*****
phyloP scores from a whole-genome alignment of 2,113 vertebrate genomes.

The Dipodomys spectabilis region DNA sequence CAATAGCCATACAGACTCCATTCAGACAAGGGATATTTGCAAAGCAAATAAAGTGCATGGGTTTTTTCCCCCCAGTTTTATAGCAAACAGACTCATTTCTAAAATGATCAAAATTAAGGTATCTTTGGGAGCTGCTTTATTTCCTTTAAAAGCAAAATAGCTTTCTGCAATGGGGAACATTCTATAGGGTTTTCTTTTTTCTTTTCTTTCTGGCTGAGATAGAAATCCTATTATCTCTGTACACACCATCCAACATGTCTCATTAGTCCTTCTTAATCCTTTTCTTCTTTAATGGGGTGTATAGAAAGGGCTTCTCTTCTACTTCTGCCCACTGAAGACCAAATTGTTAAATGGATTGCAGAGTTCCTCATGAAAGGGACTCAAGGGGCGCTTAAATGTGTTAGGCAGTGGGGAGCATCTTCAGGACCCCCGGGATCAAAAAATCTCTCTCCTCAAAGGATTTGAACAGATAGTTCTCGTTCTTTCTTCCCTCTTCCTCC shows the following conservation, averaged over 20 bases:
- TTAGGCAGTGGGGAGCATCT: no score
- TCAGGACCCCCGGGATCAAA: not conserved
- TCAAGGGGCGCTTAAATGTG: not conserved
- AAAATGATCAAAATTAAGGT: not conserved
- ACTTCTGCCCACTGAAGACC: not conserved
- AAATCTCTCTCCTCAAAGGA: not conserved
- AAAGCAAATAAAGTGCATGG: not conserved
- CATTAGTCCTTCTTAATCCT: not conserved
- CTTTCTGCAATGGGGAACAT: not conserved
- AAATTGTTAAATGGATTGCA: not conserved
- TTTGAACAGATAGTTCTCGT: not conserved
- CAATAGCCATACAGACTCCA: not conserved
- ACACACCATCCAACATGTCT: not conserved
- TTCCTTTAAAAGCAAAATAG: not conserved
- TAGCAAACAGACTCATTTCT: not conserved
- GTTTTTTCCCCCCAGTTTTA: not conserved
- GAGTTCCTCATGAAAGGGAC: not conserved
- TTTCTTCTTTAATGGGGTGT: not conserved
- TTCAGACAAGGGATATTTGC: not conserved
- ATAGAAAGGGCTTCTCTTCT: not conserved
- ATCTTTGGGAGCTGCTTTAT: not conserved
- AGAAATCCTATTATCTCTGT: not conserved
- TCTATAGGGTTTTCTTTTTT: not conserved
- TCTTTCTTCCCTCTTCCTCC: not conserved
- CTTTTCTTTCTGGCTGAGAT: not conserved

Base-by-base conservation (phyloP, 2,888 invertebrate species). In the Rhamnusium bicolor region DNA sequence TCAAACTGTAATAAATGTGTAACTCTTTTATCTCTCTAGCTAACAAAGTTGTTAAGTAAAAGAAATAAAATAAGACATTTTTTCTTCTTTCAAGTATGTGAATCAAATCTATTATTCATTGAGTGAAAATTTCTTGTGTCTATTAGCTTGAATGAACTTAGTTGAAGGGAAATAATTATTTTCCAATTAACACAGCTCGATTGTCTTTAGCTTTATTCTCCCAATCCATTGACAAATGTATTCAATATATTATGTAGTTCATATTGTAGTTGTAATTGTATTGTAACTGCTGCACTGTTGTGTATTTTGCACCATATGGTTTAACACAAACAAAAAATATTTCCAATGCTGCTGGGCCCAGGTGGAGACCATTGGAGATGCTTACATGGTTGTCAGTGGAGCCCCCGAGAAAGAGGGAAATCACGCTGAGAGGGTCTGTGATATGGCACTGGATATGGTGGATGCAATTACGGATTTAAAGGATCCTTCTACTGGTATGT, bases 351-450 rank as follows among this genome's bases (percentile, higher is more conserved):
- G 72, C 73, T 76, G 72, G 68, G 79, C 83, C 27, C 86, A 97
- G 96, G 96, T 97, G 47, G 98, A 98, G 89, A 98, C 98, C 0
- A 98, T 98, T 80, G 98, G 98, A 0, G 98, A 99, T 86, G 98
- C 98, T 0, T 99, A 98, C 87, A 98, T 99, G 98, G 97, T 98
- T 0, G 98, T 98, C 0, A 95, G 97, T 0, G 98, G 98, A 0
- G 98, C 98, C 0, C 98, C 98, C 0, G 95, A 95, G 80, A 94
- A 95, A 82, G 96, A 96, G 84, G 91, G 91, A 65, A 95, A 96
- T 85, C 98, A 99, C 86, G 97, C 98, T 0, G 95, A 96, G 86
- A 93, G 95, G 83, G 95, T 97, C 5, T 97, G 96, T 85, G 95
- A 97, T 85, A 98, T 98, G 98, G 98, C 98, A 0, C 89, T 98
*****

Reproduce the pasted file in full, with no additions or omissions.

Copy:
phyloP scores from a whole-genome alignment of 2,113 vertebrate genomes.

The Dipodomys spectabilis region DNA sequence CAATAGCCATACAGACTCCATTCAGACAAGGGATATTTGCAAAGCAAATAAAGTGCATGGGTTTTTTCCCCCCAGTTTTATAGCAAACAGACTCATTTCTAAAATGATCAAAATTAAGGTATCTTTGGGAGCTGCTTTATTTCCTTTAAAAGCAAAATAGCTTTCTGCAATGGGGAACATTCTATAGGGTTTTCTTTTTTCTTTTCTTTCTGGCTGAGATAGAAATCCTATTATCTCTGTACACACCATCCAACATGTCTCATTAGTCCTTCTTAATCCTTTTCTTCTTTAATGGGGTGTATAGAAAGGGCTTCTCTTCTACTTCTGCCCACTGAAGACCAAATTGTTAAATGGATTGCAGAGTTCCTCATGAAAGGGACTCAAGGGGCGCTTAAATGTGTTAGGCAGTGGGGAGCATCTTCAGGACCCCCGGGATCAAAAAATCTCTCTCCTCAAAGGATTTGAACAGATAGTTCTCGTTCTTTCTTCCCTCTTCCTCC shows the following conservation, averaged over 20 bases:
- TTAGGCAGTGGGGAGCATCT: no score
- TCAGGACCCCCGGGATCAAA: not conserved
- TCAAGGGGCGCTTAAATGTG: not conserved
- AAAATGATCAAAATTAAGGT: not conserved
- ACTTCTGCCCACTGAAGACC: not conserved
- AAATCTCTCTCCTCAAAGGA: not conserved
- AAAGCAAATAAAGTGCATGG: not conserved
- CATTAGTCCTTCTTAATCCT: not conserved
- CTTTCTGCAATGGGGAACAT: not conserved
- AAATTGTTAAATGGATTGCA: not conserved
- TTTGAACAGATAGTTCTCGT: not conserved
- CAATAGCCATACAGACTCCA: not conserved
- ACACACCATCCAACATGTCT: not conserved
- TTCCTTTAAAAGCAAAATAG: not conserved
- TAGCAAACAGACTCATTTCT: not conserved
- GTTTTTTCCCCCCAGTTTTA: not conserved
- GAGTTCCTCATGAAAGGGAC: not conserved
- TTTCTTCTTTAATGGGGTGT: not conserved
- TTCAGACAAGGGATATTTGC: not conserved
- ATAGAAAGGGCTTCTCTTCT: not conserved
- ATCTTTGGGAGCTGCTTTAT: not conserved
- AGAAATCCTATTATCTCTGT: not conserved
- TCTATAGGGTTTTCTTTTTT: not conserved
- TCTTTCTTCCCTCTTCCTCC: not conserved
- CTTTTCTTTCTGGCTGAGAT: not conserved

Base-by-base conservation (phyloP, 2,888 invertebrate species). In the Rhamnusium bicolor region DNA sequence TCAAACTGTAATAAATGTGTAACTCTTTTATCTCTCTAGCTAACAAAGTTGTTAAGTAAAAGAAATAAAATAAGACATTTTTTCTTCTTTCAAGTATGTGAATCAAATCTATTATTCATTGAGTGAAAATTTCTTGTGTCTATTAGCTTGAATGAACTTAGTTGAAGGGAAATAATTATTTTCCAATTAACACAGCTCGATTGTCTTTAGCTTTATTCTCCCAATCCATTGACAAATGTATTCAATATATTATGTAGTTCATATTGTAGTTGTAATTGTATTGTAACTGCTGCACTGTTGTGTATTTTGCACCATATGGTTTAACACAAACAAAAAATATTTCCAATGCTGCTGGGCCCAGGTGGAGACCATTGGAGATGCTTACATGGTTGTCAGTGGAGCCCCCGAGAAAGAGGGAAATCACGCTGAGAGGGTCTGTGATATGGCACTGGATATGGTGGATGCAATTACGGATTTAAAGGATCCTTCTACTGGTATGT, bases 351-450 rank as follows among this genome's bases (percentile, higher is more conserved):
- G 72, C 73, T 76, G 72, G 68, G 79, C 83, C 27, C 86, A 97
- G 96, G 96, T 97, G 47, G 98, A 98, G 89, A 98, C 98, C 0
- A 98, T 98, T 80, G 98, G 98, A 0, G 98, A 99, T 86, G 98
- C 98, T 0, T 99, A 98, C 87, A 98, T 99, G 98, G 97, T 98
- T 0, G 98, T 98, C 0, A 95, G 97, T 0, G 98, G 98, A 0
- G 98, C 98, C 0, C 98, C 98, C 0, G 95, A 95, G 80, A 94
- A 95, A 82, G 96, A 96, G 84, G 91, G 91, A 65, A 95, A 96
- T 85, C 98, A 99, C 86, G 97, C 98, T 0, G 95, A 96, G 86
- A 93, G 95, G 83, G 95, T 97, C 5, T 97, G 96, T 85, G 95
- A 97, T 85, A 98, T 98, G 98, G 98, C 98, A 0, C 89, T 98